LEXINGTON, Ky. (LEX 18) – The Jewish community in Lexington is grieving after the synagogue attack in Pittsburgh on Saturday.
The rabbi at the UK Jewish Student Center has several ties to Pittsburgh. His grandmother lives in the Squirrel Hill area, and he studied in the city for more than three years.
He says this tragic mass shooting hits very close to home.
“Hate will never be stronger than light. very little light can dispel a whole lot of darkness,” said Rabbi Shlomo Litvin.
The rabbi recalls dropping into Tree of Life Synagogue on many occasions as a student. His grandfather was an influential leader in the community.
“Immediately thought of the many synagogues that I took part in, that my grandfather was a leader in, and my family prays in,” said Rabbi Shlomo.
A harsh reminder that anti-Semitism is still relevant today.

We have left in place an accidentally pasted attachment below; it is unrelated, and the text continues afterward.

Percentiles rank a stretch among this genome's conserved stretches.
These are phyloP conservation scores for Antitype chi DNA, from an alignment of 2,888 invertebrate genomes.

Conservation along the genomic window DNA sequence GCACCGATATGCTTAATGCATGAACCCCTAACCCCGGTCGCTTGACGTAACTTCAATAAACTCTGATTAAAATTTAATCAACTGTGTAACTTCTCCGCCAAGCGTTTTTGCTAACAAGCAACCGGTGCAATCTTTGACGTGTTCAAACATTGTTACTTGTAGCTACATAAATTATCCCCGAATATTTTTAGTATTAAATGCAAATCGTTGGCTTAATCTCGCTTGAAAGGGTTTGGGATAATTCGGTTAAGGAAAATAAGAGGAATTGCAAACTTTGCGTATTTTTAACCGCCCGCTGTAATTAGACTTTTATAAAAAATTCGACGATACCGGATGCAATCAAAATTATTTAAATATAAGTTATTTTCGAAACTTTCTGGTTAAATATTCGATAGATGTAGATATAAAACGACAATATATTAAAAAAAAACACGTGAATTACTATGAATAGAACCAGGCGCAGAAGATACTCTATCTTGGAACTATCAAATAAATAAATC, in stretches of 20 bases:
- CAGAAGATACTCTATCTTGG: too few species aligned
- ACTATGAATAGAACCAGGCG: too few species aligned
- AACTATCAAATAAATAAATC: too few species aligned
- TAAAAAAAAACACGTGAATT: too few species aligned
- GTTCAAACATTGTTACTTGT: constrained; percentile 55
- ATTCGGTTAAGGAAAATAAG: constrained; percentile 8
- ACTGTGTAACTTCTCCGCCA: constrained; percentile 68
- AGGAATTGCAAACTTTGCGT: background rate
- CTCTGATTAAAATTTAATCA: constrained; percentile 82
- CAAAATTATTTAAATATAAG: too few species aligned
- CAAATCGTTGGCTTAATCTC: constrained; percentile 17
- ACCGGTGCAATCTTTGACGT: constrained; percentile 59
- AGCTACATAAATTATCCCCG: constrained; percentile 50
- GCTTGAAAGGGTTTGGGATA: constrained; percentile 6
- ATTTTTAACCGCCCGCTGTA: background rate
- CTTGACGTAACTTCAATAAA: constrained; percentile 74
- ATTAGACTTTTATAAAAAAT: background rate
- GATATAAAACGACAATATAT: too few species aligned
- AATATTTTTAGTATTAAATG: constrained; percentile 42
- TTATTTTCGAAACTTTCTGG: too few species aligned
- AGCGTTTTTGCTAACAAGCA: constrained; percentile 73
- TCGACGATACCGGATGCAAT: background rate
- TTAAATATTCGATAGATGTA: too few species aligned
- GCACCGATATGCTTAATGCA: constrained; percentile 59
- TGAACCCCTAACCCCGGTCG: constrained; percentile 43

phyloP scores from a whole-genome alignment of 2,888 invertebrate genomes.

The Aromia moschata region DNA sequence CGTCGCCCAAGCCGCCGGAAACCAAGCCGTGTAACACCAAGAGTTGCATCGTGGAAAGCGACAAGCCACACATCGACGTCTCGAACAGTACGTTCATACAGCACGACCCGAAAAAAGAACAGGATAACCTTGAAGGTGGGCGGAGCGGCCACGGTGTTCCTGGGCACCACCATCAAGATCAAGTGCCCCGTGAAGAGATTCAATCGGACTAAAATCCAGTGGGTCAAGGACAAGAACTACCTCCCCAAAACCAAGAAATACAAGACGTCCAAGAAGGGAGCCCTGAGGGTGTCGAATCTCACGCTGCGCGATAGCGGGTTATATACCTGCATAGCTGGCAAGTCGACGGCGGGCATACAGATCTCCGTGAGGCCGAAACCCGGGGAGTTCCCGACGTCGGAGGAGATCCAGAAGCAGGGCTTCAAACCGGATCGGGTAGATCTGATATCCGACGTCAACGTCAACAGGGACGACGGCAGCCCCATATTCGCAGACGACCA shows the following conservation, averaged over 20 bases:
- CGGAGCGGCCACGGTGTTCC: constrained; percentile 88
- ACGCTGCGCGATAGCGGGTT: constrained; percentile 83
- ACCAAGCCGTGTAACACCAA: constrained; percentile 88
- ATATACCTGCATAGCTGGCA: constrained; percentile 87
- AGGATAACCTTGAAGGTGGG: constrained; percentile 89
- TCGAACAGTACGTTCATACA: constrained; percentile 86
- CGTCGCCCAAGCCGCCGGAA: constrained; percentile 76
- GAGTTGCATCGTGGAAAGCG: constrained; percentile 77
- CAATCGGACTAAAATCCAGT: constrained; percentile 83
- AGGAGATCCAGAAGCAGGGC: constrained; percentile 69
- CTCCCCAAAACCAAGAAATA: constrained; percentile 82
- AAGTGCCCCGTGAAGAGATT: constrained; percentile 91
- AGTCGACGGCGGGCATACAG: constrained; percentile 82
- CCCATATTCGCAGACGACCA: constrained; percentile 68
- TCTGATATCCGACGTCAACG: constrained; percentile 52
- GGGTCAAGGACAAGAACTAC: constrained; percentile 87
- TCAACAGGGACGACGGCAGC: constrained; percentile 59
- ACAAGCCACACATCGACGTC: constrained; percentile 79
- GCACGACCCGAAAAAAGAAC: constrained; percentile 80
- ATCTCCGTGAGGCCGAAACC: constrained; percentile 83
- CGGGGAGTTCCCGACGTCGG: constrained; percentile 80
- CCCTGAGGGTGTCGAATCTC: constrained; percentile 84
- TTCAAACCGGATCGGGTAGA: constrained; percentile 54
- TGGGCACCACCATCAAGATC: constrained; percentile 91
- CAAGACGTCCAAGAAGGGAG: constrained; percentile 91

“Anti-Semitic attacks amount to 54% of hate crimes in the United States. For the size of the Jewish community in the United States, that is remarkable,” said Rabbi Shlomo.
The rabbi wants the alleged shooter to know one thing.
“You killed 11 beautiful people. You killed people with families with community ties, and I would want him to look in the eyes of each of their children or grandchildren,” said Rabbi Shlomo.
He says he has spoken to Lexington Police, and they’ll keep a patrol officer in the area.
The UK Jewish Student Center is having a vigil on Monday night at 8:00 to remember the 11 lives lost in Pittsburgh.
While the Jewish community grieves, other religious leaders in Lexington want them to know, they’re not alone.
“Following our teachers, and following our scriptures, says that we have a responsibility to support and protect one another,” said Waheedah Muhammad.
Muhammad is the chair of the Kentucky chapter of the Council of American-Islamic Relations. She says her heart breaks for her Jewish friends.
“We feel their pain and send our sincere condolences,” said Muhammad.
In the wake of the attack, she says security is on the minds of religious leaders.
“It’s not that we live in a constant fear, but we know that we need to be cautious,” said Muhammad.
She says regardless of faith, Lexington’s religious community sticks together.